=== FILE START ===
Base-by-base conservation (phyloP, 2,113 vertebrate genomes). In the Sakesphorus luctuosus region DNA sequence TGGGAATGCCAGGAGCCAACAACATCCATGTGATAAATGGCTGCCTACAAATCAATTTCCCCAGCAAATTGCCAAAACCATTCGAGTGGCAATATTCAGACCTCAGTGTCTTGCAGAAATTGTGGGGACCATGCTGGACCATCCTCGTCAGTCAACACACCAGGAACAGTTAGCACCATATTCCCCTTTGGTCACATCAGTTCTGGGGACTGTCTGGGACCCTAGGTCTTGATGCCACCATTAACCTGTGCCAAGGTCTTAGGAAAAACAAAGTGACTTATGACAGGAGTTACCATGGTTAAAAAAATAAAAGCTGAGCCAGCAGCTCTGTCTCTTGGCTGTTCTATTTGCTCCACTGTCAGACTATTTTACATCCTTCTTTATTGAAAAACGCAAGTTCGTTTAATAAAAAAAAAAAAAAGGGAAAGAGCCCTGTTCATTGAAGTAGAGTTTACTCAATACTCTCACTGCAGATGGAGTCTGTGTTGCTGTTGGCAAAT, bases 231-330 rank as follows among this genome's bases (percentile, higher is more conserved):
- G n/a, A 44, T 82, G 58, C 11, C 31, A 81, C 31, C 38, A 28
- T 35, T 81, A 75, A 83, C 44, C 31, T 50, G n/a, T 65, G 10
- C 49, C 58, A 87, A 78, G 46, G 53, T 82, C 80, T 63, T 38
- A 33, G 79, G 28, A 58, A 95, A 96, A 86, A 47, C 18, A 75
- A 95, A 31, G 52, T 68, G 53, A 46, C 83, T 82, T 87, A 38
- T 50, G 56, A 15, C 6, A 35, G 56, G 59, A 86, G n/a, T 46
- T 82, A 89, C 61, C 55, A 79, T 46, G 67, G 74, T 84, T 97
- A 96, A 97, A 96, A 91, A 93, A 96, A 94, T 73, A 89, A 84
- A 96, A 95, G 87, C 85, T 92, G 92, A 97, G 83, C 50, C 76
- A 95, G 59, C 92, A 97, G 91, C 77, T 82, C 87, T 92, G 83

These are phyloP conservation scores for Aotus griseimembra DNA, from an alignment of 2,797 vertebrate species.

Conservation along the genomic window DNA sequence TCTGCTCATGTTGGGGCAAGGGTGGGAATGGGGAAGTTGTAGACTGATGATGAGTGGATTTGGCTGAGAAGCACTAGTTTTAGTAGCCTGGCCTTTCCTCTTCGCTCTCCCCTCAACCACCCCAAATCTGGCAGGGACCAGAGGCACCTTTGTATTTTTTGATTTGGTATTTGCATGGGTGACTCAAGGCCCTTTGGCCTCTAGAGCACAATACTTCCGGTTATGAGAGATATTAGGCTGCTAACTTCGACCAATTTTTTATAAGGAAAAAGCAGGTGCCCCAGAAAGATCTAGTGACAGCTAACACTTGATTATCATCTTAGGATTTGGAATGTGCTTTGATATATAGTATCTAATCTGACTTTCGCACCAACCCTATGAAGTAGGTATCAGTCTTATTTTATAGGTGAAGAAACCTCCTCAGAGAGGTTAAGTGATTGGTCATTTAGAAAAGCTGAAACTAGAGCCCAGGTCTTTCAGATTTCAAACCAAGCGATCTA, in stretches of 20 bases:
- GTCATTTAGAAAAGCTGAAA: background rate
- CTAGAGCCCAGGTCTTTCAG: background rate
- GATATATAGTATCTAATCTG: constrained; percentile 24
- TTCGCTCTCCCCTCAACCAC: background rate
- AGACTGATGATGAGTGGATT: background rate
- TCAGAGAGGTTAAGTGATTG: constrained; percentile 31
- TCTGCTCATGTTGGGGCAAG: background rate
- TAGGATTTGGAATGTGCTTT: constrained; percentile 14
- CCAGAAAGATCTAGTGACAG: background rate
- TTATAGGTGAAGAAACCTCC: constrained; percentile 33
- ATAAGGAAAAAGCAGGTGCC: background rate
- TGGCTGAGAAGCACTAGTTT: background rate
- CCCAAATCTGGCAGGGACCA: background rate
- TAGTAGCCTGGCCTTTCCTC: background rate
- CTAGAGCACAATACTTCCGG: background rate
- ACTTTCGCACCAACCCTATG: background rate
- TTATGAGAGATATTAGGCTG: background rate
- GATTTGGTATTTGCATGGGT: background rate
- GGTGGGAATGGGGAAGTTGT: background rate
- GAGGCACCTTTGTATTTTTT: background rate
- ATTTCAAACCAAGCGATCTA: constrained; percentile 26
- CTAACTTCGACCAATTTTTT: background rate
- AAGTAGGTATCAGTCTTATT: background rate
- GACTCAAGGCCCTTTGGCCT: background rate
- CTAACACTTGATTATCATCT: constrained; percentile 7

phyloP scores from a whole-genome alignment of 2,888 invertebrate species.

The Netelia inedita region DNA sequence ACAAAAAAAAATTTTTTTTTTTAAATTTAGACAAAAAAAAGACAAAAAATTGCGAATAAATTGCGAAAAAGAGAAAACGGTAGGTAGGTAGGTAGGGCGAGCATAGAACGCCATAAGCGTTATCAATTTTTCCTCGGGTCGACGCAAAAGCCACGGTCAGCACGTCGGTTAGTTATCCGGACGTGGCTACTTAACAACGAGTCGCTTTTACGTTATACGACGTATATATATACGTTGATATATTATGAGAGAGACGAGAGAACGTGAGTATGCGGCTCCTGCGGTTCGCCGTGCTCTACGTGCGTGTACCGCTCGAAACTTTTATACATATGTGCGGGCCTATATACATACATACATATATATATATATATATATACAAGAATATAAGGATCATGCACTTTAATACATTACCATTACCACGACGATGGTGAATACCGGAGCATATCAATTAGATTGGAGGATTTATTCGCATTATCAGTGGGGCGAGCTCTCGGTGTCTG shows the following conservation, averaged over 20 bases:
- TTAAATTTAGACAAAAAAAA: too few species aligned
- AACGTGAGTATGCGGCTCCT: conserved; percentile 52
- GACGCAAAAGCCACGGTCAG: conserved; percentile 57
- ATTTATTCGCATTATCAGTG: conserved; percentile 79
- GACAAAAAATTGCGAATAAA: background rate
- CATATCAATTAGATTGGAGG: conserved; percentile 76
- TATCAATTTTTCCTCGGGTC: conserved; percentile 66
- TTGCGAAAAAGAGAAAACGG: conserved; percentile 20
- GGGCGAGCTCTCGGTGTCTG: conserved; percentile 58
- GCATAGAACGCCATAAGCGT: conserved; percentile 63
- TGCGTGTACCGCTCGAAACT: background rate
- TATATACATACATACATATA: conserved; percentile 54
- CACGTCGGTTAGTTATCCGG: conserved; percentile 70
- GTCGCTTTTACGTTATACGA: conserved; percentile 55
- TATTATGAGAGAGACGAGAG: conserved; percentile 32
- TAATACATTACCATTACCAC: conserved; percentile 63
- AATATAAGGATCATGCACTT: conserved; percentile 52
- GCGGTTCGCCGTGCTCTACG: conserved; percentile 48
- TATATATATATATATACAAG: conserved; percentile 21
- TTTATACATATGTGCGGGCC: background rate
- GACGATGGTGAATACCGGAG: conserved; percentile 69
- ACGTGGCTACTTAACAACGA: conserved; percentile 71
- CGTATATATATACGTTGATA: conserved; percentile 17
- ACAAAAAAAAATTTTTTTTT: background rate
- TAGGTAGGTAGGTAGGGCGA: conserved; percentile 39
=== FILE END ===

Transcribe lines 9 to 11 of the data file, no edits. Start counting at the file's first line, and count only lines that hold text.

- A 96, A 97, A 96, A 91, A 93, A 96, A 94, T 73, A 89, A 84
- A 96, A 95, G 87, C 85, T 92, G 92, A 97, G 83, C 50, C 76
- A 95, G 59, C 92, A 97, G 91, C 77, T 82, C 87, T 92, G 83